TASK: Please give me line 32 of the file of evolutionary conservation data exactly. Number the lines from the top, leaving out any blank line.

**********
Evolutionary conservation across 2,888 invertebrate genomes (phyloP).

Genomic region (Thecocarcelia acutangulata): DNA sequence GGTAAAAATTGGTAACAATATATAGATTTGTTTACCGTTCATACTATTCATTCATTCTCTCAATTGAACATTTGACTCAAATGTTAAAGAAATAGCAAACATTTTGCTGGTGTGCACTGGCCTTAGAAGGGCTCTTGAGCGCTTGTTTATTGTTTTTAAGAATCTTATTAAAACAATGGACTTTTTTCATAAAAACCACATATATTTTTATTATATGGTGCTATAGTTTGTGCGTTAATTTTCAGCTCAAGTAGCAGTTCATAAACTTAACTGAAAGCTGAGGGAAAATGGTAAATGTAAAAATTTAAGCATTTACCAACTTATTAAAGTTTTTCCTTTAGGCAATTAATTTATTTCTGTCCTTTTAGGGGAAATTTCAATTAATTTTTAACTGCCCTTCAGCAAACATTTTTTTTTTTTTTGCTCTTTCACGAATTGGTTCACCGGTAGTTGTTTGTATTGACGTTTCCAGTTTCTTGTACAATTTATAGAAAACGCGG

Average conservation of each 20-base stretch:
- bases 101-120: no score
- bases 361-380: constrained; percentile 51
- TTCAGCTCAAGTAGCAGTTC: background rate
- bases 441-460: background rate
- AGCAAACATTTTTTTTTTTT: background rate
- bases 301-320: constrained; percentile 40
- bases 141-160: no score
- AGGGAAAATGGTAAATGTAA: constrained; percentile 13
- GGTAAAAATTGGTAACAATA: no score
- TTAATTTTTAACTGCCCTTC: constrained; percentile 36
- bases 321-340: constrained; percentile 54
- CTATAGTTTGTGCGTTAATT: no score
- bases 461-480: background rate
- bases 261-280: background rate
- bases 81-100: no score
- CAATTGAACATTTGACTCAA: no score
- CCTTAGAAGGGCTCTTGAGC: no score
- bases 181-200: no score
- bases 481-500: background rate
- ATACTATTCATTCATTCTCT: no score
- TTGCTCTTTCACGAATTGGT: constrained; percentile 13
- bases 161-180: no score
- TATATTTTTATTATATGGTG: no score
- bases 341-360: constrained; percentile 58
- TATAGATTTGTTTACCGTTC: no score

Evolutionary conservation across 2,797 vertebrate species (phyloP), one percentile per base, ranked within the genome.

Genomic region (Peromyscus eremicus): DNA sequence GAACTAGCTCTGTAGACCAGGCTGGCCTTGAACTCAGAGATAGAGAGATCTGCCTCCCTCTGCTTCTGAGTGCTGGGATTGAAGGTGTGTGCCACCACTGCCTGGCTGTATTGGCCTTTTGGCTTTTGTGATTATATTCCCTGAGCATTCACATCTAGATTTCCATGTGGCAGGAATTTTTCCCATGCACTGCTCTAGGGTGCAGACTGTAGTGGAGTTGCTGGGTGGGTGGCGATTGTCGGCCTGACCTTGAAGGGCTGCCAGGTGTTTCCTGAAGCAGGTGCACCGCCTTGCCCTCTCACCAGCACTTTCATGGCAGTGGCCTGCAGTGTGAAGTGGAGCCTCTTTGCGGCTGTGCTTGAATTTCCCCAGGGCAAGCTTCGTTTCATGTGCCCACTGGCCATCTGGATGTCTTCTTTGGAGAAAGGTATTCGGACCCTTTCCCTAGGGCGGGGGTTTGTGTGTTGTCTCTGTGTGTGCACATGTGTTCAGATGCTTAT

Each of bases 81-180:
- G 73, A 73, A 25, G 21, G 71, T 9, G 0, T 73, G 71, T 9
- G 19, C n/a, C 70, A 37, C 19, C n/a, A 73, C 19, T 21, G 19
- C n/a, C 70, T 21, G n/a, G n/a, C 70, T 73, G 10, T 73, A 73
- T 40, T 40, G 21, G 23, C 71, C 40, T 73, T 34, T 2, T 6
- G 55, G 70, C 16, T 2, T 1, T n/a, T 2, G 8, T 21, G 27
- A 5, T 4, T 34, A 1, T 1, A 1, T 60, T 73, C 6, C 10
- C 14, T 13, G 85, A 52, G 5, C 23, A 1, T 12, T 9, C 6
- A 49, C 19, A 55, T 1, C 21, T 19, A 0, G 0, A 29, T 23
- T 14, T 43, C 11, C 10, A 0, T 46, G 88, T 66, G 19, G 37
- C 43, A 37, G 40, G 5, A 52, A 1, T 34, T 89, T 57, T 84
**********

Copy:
- G 73, A 73, A 25, G 21, G 71, T 9, G 0, T 73, G 71, T 9